Brief History of the Taiwan Railroad
In 1884 Taiwan defeated the French during the Sino-French War, Taiwan became one of Qing Dynasty's provinces in 1885. The first governor of Taiwan, Liu Ming Chuan, took the railroad tracks which were being used to build their railroad system in China, but were being destroyed by the Chinese people because of superstitious reasons to Taiwan for defensive and economic developments. In 1887, he hired engineers of British H. C. Matheson and German John Bireh to construct the first railroad, 28.6 km long from Taipei to Keelung. The first running train was in 1891 with a speed of 20 km per hour. In 1888, the railroad extent from Taipei to Sinchu a total of 78 km.
After the first Sino-Japanese War, Taiwan was given to Japan in 1895. The Japanese government in Taiwan was aggressive in rebuilding and construct new railway systems for transporting natural resources and also setting up a colonial model for its colonized counties in Southeast Asia. In 1908 it finished the most difficult segment of the railway system from Sanyi to Taian with an elevation topping of at 402.326 meter. Taiwan west railway system from Keelung to Kaohsiung was completed.
|This map covering the entire mountain |
railroad segment was a self guide system in
Chinese only. Click
The only possible time for taking the famous historical train ride was in Summers. We didn't have a chance to take the ride. So my husband and I decided to take our friend there by car. Looking at all the pictures that I took during the trip, I forgot to take the old street of Sanyi and the old train station. It was a big mistake for blogging this article. Anyways, it was worth while to visit the old Sanyi street with massive and famous wood sculptures in Taiwan. Take Sanyi exit on freeway 1 and follow the signs.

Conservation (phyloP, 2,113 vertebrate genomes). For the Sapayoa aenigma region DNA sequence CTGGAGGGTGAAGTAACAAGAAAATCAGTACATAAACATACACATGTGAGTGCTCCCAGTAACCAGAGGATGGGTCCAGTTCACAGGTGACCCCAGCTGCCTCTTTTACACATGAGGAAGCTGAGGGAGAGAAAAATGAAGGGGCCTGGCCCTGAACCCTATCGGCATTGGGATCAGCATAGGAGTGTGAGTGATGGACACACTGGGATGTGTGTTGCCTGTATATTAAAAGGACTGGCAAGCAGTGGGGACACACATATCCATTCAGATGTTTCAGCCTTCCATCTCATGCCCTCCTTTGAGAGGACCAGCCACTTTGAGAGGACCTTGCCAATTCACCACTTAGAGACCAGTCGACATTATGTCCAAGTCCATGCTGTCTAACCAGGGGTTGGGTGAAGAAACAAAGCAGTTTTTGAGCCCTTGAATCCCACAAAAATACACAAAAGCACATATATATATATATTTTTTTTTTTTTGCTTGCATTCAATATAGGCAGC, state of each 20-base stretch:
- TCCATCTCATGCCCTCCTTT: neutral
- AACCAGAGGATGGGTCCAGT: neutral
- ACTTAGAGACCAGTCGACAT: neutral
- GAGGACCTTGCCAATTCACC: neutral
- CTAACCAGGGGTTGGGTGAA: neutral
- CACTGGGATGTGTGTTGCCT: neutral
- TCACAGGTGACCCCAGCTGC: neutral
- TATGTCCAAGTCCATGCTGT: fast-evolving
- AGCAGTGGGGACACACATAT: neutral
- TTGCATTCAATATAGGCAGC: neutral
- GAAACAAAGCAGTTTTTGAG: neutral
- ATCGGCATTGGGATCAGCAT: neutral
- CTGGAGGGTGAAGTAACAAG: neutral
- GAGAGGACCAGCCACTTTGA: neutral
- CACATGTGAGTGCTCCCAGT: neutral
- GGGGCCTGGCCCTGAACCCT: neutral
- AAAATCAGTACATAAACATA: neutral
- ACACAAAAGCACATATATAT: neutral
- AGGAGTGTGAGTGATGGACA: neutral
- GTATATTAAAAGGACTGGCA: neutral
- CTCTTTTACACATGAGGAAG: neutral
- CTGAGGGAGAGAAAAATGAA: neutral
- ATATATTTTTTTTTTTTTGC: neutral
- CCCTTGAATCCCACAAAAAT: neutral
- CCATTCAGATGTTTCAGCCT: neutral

|The red line led us to the famous tourist spots.|
|This was a cute sign. Jiu Shan Xian means the old|
mountain line which refers to the old railroad line.
|As we paralleled with the old railroad, |
two workers were repainting and restoring
the sign. It looked too new to adapt in an
|I was curios about this small Earth God temple. So |
here I was.
|No all the earth god temples have |
dragon pillars. This was a special one.
It was first build in the Qing dynasty
and was rebuilt during times of
|Weeds overgrew on the railroad and |
we were going to trace down its route.
|No far from the small temple by car, we saw people |
walking out from the tunnel. I decided to walking
through this tunnel to see what it was like.
|My husband had to drive to the other |
unknown end to pick us up. While
walking in the tunnel, I had to comfort
my girlfriend because she was afraid
of walking in the dark.
|Walking on the old railroad had a special |
feeling. I was tracing its history and
appreciating its forms coordinated with
the natural environment. What would it be
at the end of the curve? I asked myself.
|We just followed the track and|
didn't know where we would end
up with. It seemed like we would
arrived at a station.
|We arrived at the highest point of the|
railway system which is called Sheng
Xing Station. My mission at this point
was to find my dear husband.